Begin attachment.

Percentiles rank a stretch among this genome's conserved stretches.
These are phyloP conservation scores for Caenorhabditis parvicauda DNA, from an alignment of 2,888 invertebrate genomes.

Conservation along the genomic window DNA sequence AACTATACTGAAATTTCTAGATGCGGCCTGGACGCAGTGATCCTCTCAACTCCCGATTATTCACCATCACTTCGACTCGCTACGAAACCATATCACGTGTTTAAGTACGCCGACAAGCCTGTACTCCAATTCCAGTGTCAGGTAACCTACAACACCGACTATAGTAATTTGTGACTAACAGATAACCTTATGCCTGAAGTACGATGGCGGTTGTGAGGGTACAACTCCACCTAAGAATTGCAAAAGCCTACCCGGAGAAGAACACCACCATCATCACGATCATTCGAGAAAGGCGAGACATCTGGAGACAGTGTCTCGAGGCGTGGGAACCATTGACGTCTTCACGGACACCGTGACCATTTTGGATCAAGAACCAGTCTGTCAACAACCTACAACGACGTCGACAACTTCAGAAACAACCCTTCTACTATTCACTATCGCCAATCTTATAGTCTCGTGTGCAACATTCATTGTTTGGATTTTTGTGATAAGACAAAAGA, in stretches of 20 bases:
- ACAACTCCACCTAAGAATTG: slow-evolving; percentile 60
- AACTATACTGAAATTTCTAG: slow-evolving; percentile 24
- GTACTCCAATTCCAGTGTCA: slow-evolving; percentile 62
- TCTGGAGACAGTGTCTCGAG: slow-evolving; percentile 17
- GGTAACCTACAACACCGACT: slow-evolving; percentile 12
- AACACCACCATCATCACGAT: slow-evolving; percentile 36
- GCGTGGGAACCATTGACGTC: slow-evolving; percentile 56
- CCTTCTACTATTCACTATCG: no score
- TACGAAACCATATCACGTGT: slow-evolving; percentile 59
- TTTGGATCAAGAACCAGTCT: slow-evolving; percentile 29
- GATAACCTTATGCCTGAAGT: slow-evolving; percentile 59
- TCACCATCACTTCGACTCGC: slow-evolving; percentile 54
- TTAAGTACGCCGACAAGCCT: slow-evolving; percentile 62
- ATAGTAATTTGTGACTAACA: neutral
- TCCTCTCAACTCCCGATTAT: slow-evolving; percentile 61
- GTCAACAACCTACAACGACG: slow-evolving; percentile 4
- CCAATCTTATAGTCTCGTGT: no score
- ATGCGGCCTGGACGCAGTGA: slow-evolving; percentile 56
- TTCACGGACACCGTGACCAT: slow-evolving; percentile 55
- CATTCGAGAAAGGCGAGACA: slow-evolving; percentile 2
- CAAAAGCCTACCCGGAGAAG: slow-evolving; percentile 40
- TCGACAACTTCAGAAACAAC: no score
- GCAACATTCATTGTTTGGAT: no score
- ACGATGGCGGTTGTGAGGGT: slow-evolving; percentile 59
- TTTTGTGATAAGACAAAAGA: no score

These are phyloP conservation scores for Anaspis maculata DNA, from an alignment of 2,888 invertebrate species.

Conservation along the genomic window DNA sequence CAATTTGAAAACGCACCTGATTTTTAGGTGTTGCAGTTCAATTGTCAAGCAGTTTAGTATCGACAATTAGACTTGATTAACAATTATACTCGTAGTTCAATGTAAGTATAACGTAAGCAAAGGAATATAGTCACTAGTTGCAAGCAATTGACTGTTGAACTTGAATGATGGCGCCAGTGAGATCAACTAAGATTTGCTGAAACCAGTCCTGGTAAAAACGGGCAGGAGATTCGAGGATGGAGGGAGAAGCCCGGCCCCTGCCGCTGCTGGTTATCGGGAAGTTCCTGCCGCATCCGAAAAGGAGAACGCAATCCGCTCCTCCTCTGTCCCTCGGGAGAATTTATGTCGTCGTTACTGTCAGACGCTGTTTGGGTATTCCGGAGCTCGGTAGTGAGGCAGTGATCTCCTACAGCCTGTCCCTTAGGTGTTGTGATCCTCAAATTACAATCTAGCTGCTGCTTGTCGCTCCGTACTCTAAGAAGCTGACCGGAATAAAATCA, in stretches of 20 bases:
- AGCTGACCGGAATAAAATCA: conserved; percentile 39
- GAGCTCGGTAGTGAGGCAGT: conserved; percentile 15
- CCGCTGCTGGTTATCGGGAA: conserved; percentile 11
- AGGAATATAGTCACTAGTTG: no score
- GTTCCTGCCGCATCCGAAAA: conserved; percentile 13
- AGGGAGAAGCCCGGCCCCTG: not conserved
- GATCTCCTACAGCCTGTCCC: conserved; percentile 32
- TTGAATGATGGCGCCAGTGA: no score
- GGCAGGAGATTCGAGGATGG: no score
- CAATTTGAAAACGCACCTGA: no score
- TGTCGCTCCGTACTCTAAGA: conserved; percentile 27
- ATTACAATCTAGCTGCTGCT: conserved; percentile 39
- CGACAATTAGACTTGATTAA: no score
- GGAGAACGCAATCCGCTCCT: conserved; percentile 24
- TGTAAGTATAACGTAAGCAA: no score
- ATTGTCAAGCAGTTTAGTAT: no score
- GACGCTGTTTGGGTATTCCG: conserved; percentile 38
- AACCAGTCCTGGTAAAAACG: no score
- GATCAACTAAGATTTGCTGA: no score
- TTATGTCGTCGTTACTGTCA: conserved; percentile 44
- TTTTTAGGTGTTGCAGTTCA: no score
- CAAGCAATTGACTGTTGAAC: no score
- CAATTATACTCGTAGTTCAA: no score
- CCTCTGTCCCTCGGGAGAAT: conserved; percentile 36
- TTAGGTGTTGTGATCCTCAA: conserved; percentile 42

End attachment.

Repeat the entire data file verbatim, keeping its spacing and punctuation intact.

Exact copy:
Percentiles rank a stretch among this genome's conserved stretches.
These are phyloP conservation scores for Caenorhabditis parvicauda DNA, from an alignment of 2,888 invertebrate genomes.

Conservation along the genomic window DNA sequence AACTATACTGAAATTTCTAGATGCGGCCTGGACGCAGTGATCCTCTCAACTCCCGATTATTCACCATCACTTCGACTCGCTACGAAACCATATCACGTGTTTAAGTACGCCGACAAGCCTGTACTCCAATTCCAGTGTCAGGTAACCTACAACACCGACTATAGTAATTTGTGACTAACAGATAACCTTATGCCTGAAGTACGATGGCGGTTGTGAGGGTACAACTCCACCTAAGAATTGCAAAAGCCTACCCGGAGAAGAACACCACCATCATCACGATCATTCGAGAAAGGCGAGACATCTGGAGACAGTGTCTCGAGGCGTGGGAACCATTGACGTCTTCACGGACACCGTGACCATTTTGGATCAAGAACCAGTCTGTCAACAACCTACAACGACGTCGACAACTTCAGAAACAACCCTTCTACTATTCACTATCGCCAATCTTATAGTCTCGTGTGCAACATTCATTGTTTGGATTTTTGTGATAAGACAAAAGA, in stretches of 20 bases:
- ACAACTCCACCTAAGAATTG: slow-evolving; percentile 60
- AACTATACTGAAATTTCTAG: slow-evolving; percentile 24
- GTACTCCAATTCCAGTGTCA: slow-evolving; percentile 62
- TCTGGAGACAGTGTCTCGAG: slow-evolving; percentile 17
- GGTAACCTACAACACCGACT: slow-evolving; percentile 12
- AACACCACCATCATCACGAT: slow-evolving; percentile 36
- GCGTGGGAACCATTGACGTC: slow-evolving; percentile 56
- CCTTCTACTATTCACTATCG: no score
- TACGAAACCATATCACGTGT: slow-evolving; percentile 59
- TTTGGATCAAGAACCAGTCT: slow-evolving; percentile 29
- GATAACCTTATGCCTGAAGT: slow-evolving; percentile 59
- TCACCATCACTTCGACTCGC: slow-evolving; percentile 54
- TTAAGTACGCCGACAAGCCT: slow-evolving; percentile 62
- ATAGTAATTTGTGACTAACA: neutral
- TCCTCTCAACTCCCGATTAT: slow-evolving; percentile 61
- GTCAACAACCTACAACGACG: slow-evolving; percentile 4
- CCAATCTTATAGTCTCGTGT: no score
- ATGCGGCCTGGACGCAGTGA: slow-evolving; percentile 56
- TTCACGGACACCGTGACCAT: slow-evolving; percentile 55
- CATTCGAGAAAGGCGAGACA: slow-evolving; percentile 2
- CAAAAGCCTACCCGGAGAAG: slow-evolving; percentile 40
- TCGACAACTTCAGAAACAAC: no score
- GCAACATTCATTGTTTGGAT: no score
- ACGATGGCGGTTGTGAGGGT: slow-evolving; percentile 59
- TTTTGTGATAAGACAAAAGA: no score

These are phyloP conservation scores for Anaspis maculata DNA, from an alignment of 2,888 invertebrate species.

Conservation along the genomic window DNA sequence CAATTTGAAAACGCACCTGATTTTTAGGTGTTGCAGTTCAATTGTCAAGCAGTTTAGTATCGACAATTAGACTTGATTAACAATTATACTCGTAGTTCAATGTAAGTATAACGTAAGCAAAGGAATATAGTCACTAGTTGCAAGCAATTGACTGTTGAACTTGAATGATGGCGCCAGTGAGATCAACTAAGATTTGCTGAAACCAGTCCTGGTAAAAACGGGCAGGAGATTCGAGGATGGAGGGAGAAGCCCGGCCCCTGCCGCTGCTGGTTATCGGGAAGTTCCTGCCGCATCCGAAAAGGAGAACGCAATCCGCTCCTCCTCTGTCCCTCGGGAGAATTTATGTCGTCGTTACTGTCAGACGCTGTTTGGGTATTCCGGAGCTCGGTAGTGAGGCAGTGATCTCCTACAGCCTGTCCCTTAGGTGTTGTGATCCTCAAATTACAATCTAGCTGCTGCTTGTCGCTCCGTACTCTAAGAAGCTGACCGGAATAAAATCA, in stretches of 20 bases:
- AGCTGACCGGAATAAAATCA: conserved; percentile 39
- GAGCTCGGTAGTGAGGCAGT: conserved; percentile 15
- CCGCTGCTGGTTATCGGGAA: conserved; percentile 11
- AGGAATATAGTCACTAGTTG: no score
- GTTCCTGCCGCATCCGAAAA: conserved; percentile 13
- AGGGAGAAGCCCGGCCCCTG: not conserved
- GATCTCCTACAGCCTGTCCC: conserved; percentile 32
- TTGAATGATGGCGCCAGTGA: no score
- GGCAGGAGATTCGAGGATGG: no score
- CAATTTGAAAACGCACCTGA: no score
- TGTCGCTCCGTACTCTAAGA: conserved; percentile 27
- ATTACAATCTAGCTGCTGCT: conserved; percentile 39
- CGACAATTAGACTTGATTAA: no score
- GGAGAACGCAATCCGCTCCT: conserved; percentile 24
- TGTAAGTATAACGTAAGCAA: no score
- ATTGTCAAGCAGTTTAGTAT: no score
- GACGCTGTTTGGGTATTCCG: conserved; percentile 38
- AACCAGTCCTGGTAAAAACG: no score
- GATCAACTAAGATTTGCTGA: no score
- TTATGTCGTCGTTACTGTCA: conserved; percentile 44
- TTTTTAGGTGTTGCAGTTCA: no score
- CAAGCAATTGACTGTTGAAC: no score
- CAATTATACTCGTAGTTCAA: no score
- CCTCTGTCCCTCGGGAGAAT: conserved; percentile 36
- TTAGGTGTTGTGATCCTCAA: conserved; percentile 42